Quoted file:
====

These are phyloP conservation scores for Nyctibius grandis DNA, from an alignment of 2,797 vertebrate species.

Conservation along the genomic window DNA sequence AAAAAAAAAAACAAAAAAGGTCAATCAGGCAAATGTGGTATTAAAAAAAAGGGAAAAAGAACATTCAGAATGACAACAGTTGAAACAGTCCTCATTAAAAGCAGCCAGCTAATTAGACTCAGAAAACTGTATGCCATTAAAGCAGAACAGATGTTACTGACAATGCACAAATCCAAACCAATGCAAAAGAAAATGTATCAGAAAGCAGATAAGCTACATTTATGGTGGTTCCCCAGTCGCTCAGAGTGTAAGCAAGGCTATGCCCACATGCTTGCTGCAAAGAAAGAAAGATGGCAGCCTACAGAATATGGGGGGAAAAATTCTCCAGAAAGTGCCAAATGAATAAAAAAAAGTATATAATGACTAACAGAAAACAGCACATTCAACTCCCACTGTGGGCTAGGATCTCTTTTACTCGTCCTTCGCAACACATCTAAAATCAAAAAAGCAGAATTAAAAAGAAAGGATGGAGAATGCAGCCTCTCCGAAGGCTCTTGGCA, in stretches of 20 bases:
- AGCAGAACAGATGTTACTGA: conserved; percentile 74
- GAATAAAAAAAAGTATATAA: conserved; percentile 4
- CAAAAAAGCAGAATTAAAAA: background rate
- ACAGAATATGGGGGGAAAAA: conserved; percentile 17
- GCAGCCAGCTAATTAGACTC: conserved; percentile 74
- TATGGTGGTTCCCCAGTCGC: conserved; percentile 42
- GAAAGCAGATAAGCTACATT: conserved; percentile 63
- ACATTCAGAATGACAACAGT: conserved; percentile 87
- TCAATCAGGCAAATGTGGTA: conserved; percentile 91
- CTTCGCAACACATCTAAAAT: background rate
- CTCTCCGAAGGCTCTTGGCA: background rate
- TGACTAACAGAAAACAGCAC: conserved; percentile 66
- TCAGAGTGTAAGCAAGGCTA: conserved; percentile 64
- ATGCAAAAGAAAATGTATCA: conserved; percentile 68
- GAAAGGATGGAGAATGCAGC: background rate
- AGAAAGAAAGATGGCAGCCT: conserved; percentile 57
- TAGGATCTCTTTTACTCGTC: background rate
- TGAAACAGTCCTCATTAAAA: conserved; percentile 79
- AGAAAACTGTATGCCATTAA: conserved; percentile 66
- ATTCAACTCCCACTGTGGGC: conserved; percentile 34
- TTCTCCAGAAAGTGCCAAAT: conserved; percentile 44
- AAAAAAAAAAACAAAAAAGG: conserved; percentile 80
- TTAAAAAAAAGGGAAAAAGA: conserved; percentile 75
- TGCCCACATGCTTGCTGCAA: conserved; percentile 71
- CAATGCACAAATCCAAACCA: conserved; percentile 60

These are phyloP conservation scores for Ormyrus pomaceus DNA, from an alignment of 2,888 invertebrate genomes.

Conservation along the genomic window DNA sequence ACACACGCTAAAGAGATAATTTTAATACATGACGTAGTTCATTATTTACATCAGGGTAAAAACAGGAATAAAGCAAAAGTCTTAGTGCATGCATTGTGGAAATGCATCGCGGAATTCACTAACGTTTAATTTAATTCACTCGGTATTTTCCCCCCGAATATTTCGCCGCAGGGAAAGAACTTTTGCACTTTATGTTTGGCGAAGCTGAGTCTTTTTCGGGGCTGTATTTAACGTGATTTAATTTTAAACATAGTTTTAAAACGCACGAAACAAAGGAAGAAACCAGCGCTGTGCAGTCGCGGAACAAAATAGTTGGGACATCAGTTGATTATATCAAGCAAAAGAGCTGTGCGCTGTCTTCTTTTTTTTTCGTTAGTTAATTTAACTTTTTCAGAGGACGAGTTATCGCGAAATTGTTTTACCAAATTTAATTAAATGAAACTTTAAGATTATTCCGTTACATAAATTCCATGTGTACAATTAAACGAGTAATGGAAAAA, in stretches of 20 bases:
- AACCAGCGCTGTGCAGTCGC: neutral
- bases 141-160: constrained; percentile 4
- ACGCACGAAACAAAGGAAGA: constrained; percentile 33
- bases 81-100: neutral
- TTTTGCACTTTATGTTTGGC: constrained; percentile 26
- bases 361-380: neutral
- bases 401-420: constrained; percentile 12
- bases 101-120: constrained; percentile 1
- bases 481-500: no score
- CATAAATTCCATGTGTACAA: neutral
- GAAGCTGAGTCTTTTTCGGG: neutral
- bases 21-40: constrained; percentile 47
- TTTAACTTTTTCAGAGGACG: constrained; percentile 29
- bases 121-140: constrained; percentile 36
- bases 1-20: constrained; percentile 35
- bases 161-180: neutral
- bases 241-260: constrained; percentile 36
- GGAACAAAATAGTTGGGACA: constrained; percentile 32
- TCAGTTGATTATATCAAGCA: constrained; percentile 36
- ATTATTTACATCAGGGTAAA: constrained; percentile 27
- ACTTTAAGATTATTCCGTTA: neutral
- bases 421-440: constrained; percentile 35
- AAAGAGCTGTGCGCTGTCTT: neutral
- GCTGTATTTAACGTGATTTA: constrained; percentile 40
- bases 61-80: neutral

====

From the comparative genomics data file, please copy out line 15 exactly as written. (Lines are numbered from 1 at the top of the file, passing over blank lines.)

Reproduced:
- TCAGAGTGTAAGCAAGGCTA: conserved; percentile 64